A large number of emerging economies, particularly those that have suffered Sudden Stops, have accumulated record-high stocks of foreign reserves in recent years. Two widely-cited explanations of this phenomenon attribute it to alternative interpretations of a New Mercantilism. One view, largely sponsored by the work on the “revived Bretton Woods” by Dooley, Folkerts-Landau and Garber, suggests that countries like China are obsessed with maintaining undervalued real exchange rates and surpluses in their external accounts. The second view, supported by authors like Aizenman and Lee, argues that a large stock of foreign exchange reserves serves as a war-chest for defense against future Sudden Stops, given the lack of progress at the IFOs in developing arrangements that can help emerging economies cope with financial crises.
These two views are often presented as incompatible, but they are actually quite consistent. Note first that the two can claim the label of New Mercantilism because indeed the original Mercantilists made both arguments in building their case in favor of accumulating large stocks of gold. On one hand, they argued that gold was wealth and that since gold was gained via external surpluses, maintaining large surpluses was optimal. But they also argued that gold was the only resource that could finance wars, and hence was crucial for strategic reasons (this made a lot of sense then because long and costly wars to conquer, colonize, or just get back at the monarch next door were the rule rather than the exception those days).
Many emerging markets are preparing their war-chests for a different kind of war: The kind of financial wars they have experienced in the form of Sudden Stops. The modern term used for this behavior is “self insurance” or “precautionary savings,” but the rationale is very similar to that of the old Mercantilism: Sudden Stops entail very deep (Great-Depression-like) recessions, so countries have very strong incentives to build up a war-chest of resources that can defend them against suffering these catastrophes.
The dots between the two New Mercantilisms are connected by the realization that, in the aftermath of the Sudden Stops of recent years, emerging economies set off to build up those precautionary reserves, and to do so they have to run external surpluses. In addition, these external surpluses put downward pressure in the prices of their nontradable goods relative to their tradables, so their real exchange rates become undervalued. This makes both views on the New Mercantilism consistent: emerging economies are building reserves by promoting external surpluses and undervalued exchange rates, AND they are doing it because they want to self insure against the risk of future Sudden Stops.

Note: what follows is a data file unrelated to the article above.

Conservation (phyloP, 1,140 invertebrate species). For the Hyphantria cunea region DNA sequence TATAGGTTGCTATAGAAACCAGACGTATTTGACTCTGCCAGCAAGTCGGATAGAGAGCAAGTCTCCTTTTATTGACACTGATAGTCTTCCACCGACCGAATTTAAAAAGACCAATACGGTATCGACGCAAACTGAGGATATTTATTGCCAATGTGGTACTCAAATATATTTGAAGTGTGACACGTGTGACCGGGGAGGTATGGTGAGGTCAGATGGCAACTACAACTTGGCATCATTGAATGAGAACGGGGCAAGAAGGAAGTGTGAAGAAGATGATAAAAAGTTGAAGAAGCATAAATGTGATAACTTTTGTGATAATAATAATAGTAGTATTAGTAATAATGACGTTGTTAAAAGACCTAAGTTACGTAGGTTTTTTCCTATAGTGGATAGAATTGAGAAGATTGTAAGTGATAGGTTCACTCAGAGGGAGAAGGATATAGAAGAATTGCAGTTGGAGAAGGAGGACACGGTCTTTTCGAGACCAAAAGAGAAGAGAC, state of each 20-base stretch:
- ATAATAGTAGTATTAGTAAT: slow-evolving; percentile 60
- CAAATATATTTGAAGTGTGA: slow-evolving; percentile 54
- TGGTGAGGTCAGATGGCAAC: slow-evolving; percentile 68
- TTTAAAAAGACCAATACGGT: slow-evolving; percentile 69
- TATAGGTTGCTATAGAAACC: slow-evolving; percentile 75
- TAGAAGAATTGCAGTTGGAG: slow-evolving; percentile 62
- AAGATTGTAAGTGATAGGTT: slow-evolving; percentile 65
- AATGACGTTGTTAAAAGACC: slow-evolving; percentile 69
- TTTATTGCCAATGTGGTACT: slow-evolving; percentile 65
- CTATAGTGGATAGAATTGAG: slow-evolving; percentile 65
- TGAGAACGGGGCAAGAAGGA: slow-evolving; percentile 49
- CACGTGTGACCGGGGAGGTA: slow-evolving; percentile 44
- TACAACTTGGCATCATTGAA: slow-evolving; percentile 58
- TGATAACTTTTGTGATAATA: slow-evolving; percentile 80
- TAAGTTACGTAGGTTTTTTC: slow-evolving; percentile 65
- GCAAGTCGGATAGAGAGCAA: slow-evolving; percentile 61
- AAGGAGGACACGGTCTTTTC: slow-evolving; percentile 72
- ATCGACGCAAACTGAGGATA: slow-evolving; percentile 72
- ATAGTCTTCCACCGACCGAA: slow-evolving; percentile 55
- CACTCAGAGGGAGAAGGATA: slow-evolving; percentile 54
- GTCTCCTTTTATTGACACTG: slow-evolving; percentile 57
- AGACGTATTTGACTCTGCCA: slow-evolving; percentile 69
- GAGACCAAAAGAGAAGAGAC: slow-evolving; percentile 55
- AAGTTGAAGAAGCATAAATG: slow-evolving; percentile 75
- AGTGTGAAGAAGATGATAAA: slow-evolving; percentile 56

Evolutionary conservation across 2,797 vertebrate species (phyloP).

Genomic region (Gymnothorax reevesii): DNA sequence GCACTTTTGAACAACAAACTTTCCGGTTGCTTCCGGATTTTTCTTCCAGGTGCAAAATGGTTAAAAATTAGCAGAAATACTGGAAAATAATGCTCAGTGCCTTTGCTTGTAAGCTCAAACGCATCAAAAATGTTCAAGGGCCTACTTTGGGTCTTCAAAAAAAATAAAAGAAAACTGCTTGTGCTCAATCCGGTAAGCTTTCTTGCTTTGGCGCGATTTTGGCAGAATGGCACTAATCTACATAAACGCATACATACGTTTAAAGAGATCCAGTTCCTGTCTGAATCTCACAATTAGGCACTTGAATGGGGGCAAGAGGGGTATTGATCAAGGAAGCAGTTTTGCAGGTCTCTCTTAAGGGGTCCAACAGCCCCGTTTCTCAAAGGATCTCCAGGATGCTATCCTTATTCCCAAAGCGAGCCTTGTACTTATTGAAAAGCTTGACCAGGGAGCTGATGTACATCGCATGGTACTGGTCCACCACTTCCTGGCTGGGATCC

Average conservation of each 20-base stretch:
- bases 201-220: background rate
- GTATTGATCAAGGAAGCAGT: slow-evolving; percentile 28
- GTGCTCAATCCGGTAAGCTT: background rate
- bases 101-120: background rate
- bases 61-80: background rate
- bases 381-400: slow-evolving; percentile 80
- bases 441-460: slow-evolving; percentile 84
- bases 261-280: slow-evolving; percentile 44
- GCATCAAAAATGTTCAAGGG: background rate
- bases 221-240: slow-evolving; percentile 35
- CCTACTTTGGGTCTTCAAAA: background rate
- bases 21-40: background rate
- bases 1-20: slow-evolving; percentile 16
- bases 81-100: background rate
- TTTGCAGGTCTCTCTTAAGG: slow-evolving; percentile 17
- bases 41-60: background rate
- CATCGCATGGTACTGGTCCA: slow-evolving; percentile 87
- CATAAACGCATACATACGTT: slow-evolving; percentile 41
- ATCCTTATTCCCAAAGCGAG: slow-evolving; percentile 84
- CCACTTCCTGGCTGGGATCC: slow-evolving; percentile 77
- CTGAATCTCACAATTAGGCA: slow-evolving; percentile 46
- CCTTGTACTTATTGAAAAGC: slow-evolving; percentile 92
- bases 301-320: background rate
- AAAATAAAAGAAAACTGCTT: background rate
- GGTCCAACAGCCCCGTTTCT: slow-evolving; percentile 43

Bora Durdu, Marco Terrones and I put this argument to the test in a recent NBER Working Paper. We wrote down a model of optimal precautionary demand of foreign assets that are accumulated as self-insurance against the risk of Sudden Stops. Sudden Stops are an endogenous outcome that results from the combination of credit-market frictions and liability dollarization. In particular, we have in mind a world in which all international debts are denominated in units of tradables (e.g dollars), and an emerging economy can borrow up to a given fraction of its GDP valued in units of tradables (since all debts are in tradables). In this setting, domestic or external shocks of “standard” size (which in normal times would trigger a “standard” recession), can make the economy hit its borrowing limit. When it does, the output and the price of nontradables collapse, so the real exchange rate plummets, but as that happens the credit constraint becomes more binding, just like in Irving Fisher’s classic debt-deflation theory. The economy will thus build its war-chest of foreign reserves taking this mechanism into account, and considering exactly by how much the likelihood of Sudden Stops falls by holding a given amount of foreign reserves.
Our quantitative analysis shows that self-insurance against Sudden Stops can explain large surges in reserves similar to those we have witnessed in emerging economies. Moreover, we find that the process, starting from a Sudden Stop situation, is long and gradual, and during that process the economy maintains protracted external surpluses and undervalued real exchange rates.
This is not the whole story, however, because other recent research suggests that the surge in reserves may be a by-product of the globalization of capital markets in an environment in which many countries are lagging behind in domestic financial development. In fact, this hypothesis can account for the infamous global imbalances between the United States and the rest of the world with striking quantitative accuracy. Unfortunately, when seen from this perspective, there is good reason to worry about the possibility that financial globalization without financial development will hurt the poor in the less developed countries! More on this alternative view of the global imbalances coming up in my next write up.